The day before the first ODI against West Indies, Sohag Gazi spent close to an hour bowling at Saqlain Mushtaq. The former Pakistan offspinner stood behind one stump, baseball mitt in one hand, on the wicket next to the one where the Bangladesh offspinner would make his ODI debut.
Apart from the bowling, the only other activity during the whole exercise was when Saqlain moved the markers. It happened only a few times, to indicate what lines and length to bowl when the bowler switched to around the wicket, but there was very little exchange of words. It was clear that the plans were set and had been spelled out to the youngster, who devotedly carried them out the next day.
Gazi's 4 for 29 were the best bowling figures for a Bangladesh bowler on debut in one-day cricket, beating Rubel Hossain's 4 for 33. The first plan was to keep bowling full to Chris Gayle because Saqlain had told him of the Jamaican's strength off the back foot. That sounds like a ploy to keep Gazi from bowling short and the offspinner obliged. Gayle got out early, off his second delivery, and though the ball was fuller than where a conventional offbreak would land, the trajectory pulled Gayle out of his crease. Tamim Iqbal completed the dismissal with a superb catch at long-on, giving Bangladesh some breathing space.
That success brought another, in the next over. Gazi was confident enough to try a similar length to Marlon Samuels, and the in-form batsman's drive was not a committed attempt as he edged to slip that had been in place for that over. Devon Thomas holed out to long-on after a clever little move from captain, Mushfiqur Rahim, and Gazi completed his four-for with the crucial dismissal of Sunil Narine in the 47th over, just as the West Indies tail threatened to take the game away from Bangladesh.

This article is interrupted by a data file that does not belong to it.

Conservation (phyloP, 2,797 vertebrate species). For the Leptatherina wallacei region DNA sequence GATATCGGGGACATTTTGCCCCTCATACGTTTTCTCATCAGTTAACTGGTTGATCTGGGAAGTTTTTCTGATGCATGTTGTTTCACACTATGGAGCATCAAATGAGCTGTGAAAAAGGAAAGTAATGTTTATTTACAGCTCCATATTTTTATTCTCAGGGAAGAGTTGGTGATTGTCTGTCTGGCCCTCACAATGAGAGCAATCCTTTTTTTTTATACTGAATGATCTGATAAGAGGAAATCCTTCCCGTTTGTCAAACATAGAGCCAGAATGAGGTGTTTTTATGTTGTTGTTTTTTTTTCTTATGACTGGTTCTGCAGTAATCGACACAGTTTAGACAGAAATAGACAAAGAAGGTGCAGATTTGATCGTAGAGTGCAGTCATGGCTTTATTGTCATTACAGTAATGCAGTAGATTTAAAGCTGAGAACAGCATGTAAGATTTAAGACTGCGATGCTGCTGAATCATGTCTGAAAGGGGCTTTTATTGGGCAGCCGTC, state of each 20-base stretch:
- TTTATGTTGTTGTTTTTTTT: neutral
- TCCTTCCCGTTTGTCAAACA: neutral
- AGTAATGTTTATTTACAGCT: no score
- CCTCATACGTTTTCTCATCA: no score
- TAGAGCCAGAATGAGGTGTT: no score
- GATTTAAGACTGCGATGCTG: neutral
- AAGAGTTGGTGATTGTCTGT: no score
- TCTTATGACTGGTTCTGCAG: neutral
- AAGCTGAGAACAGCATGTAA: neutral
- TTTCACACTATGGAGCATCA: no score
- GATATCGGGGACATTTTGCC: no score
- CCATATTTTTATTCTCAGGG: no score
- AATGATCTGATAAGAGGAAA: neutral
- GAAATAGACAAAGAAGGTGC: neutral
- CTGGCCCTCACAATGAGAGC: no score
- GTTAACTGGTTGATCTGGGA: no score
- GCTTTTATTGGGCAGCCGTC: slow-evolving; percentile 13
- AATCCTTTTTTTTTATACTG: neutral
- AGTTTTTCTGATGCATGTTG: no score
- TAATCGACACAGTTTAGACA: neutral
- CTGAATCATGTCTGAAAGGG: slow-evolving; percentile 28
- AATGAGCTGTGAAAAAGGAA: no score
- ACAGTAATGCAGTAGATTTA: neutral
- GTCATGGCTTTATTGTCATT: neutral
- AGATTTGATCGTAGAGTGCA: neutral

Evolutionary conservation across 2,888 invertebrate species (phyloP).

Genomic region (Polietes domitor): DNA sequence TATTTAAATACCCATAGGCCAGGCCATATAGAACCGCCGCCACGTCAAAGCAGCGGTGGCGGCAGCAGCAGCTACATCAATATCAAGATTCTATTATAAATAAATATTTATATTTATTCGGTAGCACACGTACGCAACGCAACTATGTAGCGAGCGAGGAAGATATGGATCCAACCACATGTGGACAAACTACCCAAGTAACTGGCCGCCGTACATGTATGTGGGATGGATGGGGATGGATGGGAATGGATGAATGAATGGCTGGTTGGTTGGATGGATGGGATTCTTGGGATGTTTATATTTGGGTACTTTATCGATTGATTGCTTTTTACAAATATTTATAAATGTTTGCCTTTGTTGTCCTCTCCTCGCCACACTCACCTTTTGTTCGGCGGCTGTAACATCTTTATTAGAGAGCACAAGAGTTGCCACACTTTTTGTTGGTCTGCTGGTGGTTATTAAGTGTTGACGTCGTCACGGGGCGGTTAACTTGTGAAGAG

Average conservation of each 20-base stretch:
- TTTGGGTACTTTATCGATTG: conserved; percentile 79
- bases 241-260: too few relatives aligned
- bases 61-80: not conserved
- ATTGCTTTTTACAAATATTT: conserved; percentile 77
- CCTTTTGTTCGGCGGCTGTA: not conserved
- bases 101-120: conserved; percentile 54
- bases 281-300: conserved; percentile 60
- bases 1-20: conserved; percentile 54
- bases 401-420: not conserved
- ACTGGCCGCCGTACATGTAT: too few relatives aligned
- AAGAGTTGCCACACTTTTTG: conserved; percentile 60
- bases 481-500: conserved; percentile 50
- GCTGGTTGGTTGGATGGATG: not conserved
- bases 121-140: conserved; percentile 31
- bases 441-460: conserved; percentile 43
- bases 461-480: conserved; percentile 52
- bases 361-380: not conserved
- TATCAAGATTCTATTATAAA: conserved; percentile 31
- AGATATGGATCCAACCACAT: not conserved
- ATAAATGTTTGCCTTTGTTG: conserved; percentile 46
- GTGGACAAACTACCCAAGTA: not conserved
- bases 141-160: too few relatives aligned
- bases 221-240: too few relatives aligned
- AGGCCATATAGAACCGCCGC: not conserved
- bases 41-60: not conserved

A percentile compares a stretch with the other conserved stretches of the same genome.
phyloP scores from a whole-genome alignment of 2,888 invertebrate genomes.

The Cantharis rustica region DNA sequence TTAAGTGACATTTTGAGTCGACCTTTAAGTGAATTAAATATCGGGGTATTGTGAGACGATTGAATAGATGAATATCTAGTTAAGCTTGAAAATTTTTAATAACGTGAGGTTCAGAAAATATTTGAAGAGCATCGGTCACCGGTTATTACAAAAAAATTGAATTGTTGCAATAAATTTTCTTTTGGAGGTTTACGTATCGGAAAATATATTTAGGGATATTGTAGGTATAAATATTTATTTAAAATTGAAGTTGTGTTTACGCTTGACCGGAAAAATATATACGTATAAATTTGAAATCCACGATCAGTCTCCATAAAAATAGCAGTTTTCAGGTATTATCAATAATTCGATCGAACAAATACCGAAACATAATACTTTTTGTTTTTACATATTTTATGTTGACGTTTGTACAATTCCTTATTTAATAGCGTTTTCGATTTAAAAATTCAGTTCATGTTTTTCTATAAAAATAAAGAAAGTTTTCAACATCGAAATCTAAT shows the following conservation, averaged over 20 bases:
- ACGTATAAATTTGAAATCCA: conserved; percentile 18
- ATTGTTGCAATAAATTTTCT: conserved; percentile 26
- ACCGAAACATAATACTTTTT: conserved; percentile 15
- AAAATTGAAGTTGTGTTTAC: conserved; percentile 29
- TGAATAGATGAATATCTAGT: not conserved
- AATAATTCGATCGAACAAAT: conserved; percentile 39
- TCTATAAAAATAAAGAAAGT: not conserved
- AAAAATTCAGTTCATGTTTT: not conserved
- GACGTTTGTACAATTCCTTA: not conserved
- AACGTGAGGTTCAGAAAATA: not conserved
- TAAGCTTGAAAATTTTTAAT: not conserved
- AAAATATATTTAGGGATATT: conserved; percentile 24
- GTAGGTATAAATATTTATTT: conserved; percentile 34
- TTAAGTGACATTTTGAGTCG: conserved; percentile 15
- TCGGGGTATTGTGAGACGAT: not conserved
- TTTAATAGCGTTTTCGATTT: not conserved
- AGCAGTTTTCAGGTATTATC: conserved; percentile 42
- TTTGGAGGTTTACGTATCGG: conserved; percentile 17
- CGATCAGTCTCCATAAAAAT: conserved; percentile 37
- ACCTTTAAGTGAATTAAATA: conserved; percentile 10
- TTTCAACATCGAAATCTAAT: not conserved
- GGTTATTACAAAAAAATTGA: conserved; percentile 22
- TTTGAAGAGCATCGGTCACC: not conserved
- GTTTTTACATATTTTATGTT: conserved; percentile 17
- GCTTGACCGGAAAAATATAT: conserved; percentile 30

Apart from the wickets, Gazi's build-up of pressure on the West Indies batsman, in his three spells, was central to Bangladesh's dominance with the ball. It helped free up one end for Mushfiqur, who rotated his bowlers, and gave the captain enough room to manoeuvre the more experienced Abdur Razzak's overs. It was all Saqlain and Gazi had talked about. Saqlain discussed the need to create pressure through dot balls, a different way to see the new fielding restrictions that leave five fielders inside the circle for 35 overs in the game.
Gazi has so far carried out whatever he has been asked to do. He should have been flustered when Gayle banged him for two sixes in his first over of international cricket - as happened in the Dhaka Test - but Mushfiqur calmed him down with the assurance of another over. He could have grown impatient when long periods of bowling drew little results in the Test but he didn't and was rewarded.
He is slowly changing from the offspinner who bowls unchanged from one end for Barisal, to a well-rounded spinner. But he has had to quickly change his nature. Now a keener personality, Gazi has opened up, which is significant for a young man from a small town as far away as Patuakhali, which is way down on the southwestern coast of the country.
Three months before Gazi had gone anywhere near Gayle, he was desperately seeking some time with Saqlain, then the newly appointed spin bowling consultant of the Bangladesh team. He wanted to improve on his action, the lengths to bowl and have a clearer idea about bowling plans. He wanted to take all these back to Barisal Division to get more wickets in first-class cricket.
But at that time he was hesitant to approach such a big name in spin bowling. Now that he has met, spoken and planned so many wickets with Saqlain, it is time he asks more questions and finds out a lot more about offspin than he would ever learn on his own.